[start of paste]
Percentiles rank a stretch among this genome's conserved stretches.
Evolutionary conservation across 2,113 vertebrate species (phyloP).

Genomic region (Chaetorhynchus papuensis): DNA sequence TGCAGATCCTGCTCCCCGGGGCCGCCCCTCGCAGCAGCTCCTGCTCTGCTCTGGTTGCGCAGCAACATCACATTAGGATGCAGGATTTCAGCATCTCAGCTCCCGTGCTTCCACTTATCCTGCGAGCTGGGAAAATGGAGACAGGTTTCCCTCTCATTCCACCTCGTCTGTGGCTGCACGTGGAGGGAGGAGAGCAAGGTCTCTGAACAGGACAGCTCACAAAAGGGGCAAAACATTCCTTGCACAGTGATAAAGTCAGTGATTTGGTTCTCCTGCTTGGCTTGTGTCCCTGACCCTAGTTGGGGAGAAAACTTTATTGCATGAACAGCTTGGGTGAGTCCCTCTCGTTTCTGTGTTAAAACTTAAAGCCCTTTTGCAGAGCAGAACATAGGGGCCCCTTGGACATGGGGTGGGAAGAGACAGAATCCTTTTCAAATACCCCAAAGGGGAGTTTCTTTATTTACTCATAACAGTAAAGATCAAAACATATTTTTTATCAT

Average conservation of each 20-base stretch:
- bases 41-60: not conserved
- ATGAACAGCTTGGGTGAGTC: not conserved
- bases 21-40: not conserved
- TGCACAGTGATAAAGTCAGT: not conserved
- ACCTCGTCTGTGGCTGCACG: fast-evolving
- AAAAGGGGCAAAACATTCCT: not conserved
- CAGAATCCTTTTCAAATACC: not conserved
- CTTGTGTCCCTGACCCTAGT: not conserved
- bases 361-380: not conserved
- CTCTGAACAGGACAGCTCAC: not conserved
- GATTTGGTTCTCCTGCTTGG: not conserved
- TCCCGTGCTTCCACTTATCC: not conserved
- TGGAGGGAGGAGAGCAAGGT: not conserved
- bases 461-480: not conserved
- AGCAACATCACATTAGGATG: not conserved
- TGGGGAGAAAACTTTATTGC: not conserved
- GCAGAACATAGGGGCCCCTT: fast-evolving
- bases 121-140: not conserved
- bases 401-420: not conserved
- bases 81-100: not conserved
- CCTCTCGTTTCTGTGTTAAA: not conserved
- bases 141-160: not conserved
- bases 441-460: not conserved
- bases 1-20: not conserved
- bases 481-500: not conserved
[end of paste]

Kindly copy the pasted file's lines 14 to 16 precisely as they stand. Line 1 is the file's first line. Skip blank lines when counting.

- CTCTGAACAGGACAGCTCAC: not conserved
- GATTTGGTTCTCCTGCTTGG: not conserved
- TCCCGTGCTTCCACTTATCC: not conserved